When is Violence at a Protest OK?


If you've so much as glanced at social media in the last two weeks, then you've likely seen people critiquing the violence of groups like neo-Nazis and Antifa, as well as Trump's initially semi-flaccid and vague remarks on the topic, trying their best to decide who's the biggest asshole in this threeway bout of utter douchebaggery.

Before we go any further, allow me to address the people who read the title of this article and immediately yelled “Never! Violence is never ok in any protest, ever, for any reason!” While it's unlikely that this particular group even saw their way fit to open this link and read this far, I feel that it's worth stating that you should read this piece in it's entirety before you decide that I'm a dickhead. You can even feel free to start ascending your soapbax while you read it, just so long as you read it to completion. There. Now that that's out of the way, let's continue.

Between every unique brand of armchair pundit online aiming to prove their piety by decrying political violence in each and every circumstance, you'd be hard pressed to find anyone sorting through the ethical nuance of that violence. And, yes. I just raised the idea of ethical violence. Fight me.

The easiest way to consolidate this idea with the mental contradiction that develops between human compulsion toward aggression and the proven efficacy of peaceful protests is to use Nazis themselves. Upon learning about the unfathomable atrocities of the Holocaust, most kids are left scratching their heads about why the citizens (who far outnumbered their oppressors) didn't just rise up and fight them in 1940s Germany. This is an easy question for a naive child, with no understanding of systemic abuse and control that leads the slow charge to totalitarianism, to raise. That's because, right or wrong, violence is a quick and concise resolution that lives within the confines of the human spirit. We've evolved to the point that we largely abhor the act as a society, but not past the point of it entering our consciousness as a compulsory solution to an imminent threat. After all, if the powerless only have numbers against a machine of wealth, propaganda, and weaponry, the options for an uprising are pretty limited.

Don't get me wrong. Any act of physical aggression is a god awful opening approach to social change. This fast forwards us to Antifa.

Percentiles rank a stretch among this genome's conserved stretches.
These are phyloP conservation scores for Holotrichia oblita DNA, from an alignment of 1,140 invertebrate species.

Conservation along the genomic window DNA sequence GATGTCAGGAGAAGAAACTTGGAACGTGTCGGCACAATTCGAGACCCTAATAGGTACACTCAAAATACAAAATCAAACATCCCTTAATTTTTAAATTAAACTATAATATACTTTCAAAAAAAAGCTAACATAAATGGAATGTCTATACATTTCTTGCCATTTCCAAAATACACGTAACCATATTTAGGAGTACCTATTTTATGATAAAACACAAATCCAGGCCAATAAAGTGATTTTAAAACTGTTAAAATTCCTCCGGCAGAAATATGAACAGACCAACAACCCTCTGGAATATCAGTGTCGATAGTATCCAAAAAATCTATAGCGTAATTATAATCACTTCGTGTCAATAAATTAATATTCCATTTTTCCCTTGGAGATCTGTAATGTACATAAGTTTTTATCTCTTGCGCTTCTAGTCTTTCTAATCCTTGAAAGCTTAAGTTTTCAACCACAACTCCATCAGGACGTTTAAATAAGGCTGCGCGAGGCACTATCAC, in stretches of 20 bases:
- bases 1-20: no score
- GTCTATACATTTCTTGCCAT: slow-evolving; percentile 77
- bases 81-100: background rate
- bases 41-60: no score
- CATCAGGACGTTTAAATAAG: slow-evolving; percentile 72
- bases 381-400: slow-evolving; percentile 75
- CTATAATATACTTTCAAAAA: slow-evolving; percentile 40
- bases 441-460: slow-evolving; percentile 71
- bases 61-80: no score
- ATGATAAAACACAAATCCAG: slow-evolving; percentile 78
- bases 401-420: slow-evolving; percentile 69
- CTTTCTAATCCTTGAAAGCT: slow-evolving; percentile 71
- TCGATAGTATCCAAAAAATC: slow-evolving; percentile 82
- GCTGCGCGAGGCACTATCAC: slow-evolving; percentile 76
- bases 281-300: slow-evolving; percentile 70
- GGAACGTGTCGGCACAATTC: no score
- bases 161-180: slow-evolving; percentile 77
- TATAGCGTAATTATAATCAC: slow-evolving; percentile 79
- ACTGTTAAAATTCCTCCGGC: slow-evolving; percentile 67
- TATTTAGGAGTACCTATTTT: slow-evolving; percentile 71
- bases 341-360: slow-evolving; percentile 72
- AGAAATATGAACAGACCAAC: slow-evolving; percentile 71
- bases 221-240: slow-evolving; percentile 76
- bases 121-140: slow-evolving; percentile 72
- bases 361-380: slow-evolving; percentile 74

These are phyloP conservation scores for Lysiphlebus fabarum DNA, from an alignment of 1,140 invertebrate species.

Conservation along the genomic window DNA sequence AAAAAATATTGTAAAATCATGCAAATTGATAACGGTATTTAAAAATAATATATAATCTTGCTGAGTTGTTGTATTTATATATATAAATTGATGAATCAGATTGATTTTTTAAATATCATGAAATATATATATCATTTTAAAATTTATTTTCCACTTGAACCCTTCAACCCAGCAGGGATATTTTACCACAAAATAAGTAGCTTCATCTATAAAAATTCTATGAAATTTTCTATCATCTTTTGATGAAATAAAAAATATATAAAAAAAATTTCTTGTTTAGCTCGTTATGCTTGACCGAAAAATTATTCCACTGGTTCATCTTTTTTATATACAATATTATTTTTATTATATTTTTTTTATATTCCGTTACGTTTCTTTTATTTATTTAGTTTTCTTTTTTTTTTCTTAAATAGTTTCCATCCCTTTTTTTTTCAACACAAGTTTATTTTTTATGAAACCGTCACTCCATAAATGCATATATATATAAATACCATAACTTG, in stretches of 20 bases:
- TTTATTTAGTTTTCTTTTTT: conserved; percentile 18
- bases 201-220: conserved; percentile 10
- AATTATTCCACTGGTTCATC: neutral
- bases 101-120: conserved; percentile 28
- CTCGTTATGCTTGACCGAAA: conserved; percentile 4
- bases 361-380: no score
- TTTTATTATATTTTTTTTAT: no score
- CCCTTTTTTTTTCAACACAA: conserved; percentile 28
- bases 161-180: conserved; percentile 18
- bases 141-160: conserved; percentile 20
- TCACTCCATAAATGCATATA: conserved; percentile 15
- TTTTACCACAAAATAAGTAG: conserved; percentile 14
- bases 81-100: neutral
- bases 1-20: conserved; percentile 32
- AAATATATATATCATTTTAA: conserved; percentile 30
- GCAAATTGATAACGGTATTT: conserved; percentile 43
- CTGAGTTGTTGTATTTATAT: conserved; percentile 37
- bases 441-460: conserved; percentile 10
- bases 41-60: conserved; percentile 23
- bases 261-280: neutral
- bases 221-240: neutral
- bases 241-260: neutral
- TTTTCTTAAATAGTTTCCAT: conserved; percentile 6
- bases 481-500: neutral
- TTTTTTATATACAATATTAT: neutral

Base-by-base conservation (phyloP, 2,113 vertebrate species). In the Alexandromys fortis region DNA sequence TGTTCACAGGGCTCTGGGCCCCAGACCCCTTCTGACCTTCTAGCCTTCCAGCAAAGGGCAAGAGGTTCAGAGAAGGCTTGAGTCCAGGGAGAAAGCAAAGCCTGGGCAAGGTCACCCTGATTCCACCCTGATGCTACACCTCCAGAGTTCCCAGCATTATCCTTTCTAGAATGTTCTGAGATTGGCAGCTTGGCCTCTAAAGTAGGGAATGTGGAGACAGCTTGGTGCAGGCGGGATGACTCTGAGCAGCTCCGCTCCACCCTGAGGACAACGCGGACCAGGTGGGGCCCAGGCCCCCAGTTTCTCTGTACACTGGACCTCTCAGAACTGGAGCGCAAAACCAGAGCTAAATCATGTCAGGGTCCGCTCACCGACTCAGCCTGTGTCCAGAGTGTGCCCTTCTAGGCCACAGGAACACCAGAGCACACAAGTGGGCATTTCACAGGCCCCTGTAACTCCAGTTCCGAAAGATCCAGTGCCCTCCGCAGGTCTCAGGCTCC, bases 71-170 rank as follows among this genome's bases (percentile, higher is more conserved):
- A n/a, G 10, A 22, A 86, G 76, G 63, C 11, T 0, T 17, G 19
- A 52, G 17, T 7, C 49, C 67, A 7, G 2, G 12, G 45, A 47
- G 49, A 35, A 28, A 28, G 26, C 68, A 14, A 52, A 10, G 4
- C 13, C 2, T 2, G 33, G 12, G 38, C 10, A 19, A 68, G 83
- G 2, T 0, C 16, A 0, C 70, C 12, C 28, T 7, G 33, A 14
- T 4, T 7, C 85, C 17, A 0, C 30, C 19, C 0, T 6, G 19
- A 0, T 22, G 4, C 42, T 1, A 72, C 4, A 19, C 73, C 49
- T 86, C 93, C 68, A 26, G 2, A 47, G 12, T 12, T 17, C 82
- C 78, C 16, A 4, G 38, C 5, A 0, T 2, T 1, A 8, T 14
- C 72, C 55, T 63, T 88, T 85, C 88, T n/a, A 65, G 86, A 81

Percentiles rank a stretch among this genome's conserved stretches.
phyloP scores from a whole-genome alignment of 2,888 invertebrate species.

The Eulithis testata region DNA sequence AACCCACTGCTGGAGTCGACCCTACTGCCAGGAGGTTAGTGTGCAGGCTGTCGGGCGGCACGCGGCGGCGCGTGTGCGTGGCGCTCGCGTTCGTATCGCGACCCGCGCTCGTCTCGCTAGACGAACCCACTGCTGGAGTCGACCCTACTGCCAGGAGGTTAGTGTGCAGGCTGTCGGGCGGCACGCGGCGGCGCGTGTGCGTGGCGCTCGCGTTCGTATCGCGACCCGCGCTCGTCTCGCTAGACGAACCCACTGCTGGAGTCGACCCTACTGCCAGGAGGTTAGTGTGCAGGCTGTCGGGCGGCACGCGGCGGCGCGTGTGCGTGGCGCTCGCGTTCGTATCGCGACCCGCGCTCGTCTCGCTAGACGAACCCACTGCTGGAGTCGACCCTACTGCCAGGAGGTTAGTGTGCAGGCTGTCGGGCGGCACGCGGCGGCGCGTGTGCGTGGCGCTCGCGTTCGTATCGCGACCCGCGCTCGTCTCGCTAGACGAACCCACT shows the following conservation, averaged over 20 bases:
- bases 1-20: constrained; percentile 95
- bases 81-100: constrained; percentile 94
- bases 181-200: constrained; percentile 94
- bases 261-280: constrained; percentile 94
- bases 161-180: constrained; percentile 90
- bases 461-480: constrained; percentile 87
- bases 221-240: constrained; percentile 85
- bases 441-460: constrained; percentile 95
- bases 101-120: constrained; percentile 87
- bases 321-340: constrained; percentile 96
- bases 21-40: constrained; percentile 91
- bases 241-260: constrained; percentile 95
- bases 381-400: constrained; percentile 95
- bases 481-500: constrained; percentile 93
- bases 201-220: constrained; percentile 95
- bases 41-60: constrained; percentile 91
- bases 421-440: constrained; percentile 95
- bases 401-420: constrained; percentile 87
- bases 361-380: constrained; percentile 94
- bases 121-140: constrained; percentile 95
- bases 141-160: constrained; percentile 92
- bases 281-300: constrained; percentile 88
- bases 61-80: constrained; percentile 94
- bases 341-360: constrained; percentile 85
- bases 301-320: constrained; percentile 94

Antifa is the shortened name for a group of anarchist protesters that's short for anti-fascist. The right wing is fond of calling them commies, but their views are much more philosophically aligned with anarchy. This name makes it seem like a no brainer when it comes to whether or not to support them. After all, most Americans are anti-fascist. But Antifa manages to fuck up this slow, underhanded pitch toward mass support by leading with destruction in circumstance that don't call for it. Famously, they were accused of trying to make an anti-capitalist statement by smashing the windows of a Starbucks during a protest of the inauguration of Donald Trump. Their act swung the spotlight away from hundreds of thousands of disillusioned voters, and put it squarely onto the patched hoodies of about 20 turds, thus deracinating any and all salient and reasonable points being raised in the face of a highly contested election. The acts of that day were completely wrong and debased the whole grievance of the masses to a childish tantrum. It gave every Trump supporter the golden opportunity to focus on a handful of idiots instead of listening to people who were calling for the abolition of the affront to democracy that is the electoral college. Antifa managed to gift wrap their opponents talking points in this case. They also managed to make a framejob pretty easy for a clever opponent. Like that cop's wife in Massachusetts who tagged her own house to make it look like BLM robbed the place, all you need to do is smash a bank window while wearing all black, and people will connect their own dots. It was a shortsighted and foolish act of aggression on the part of Antifa.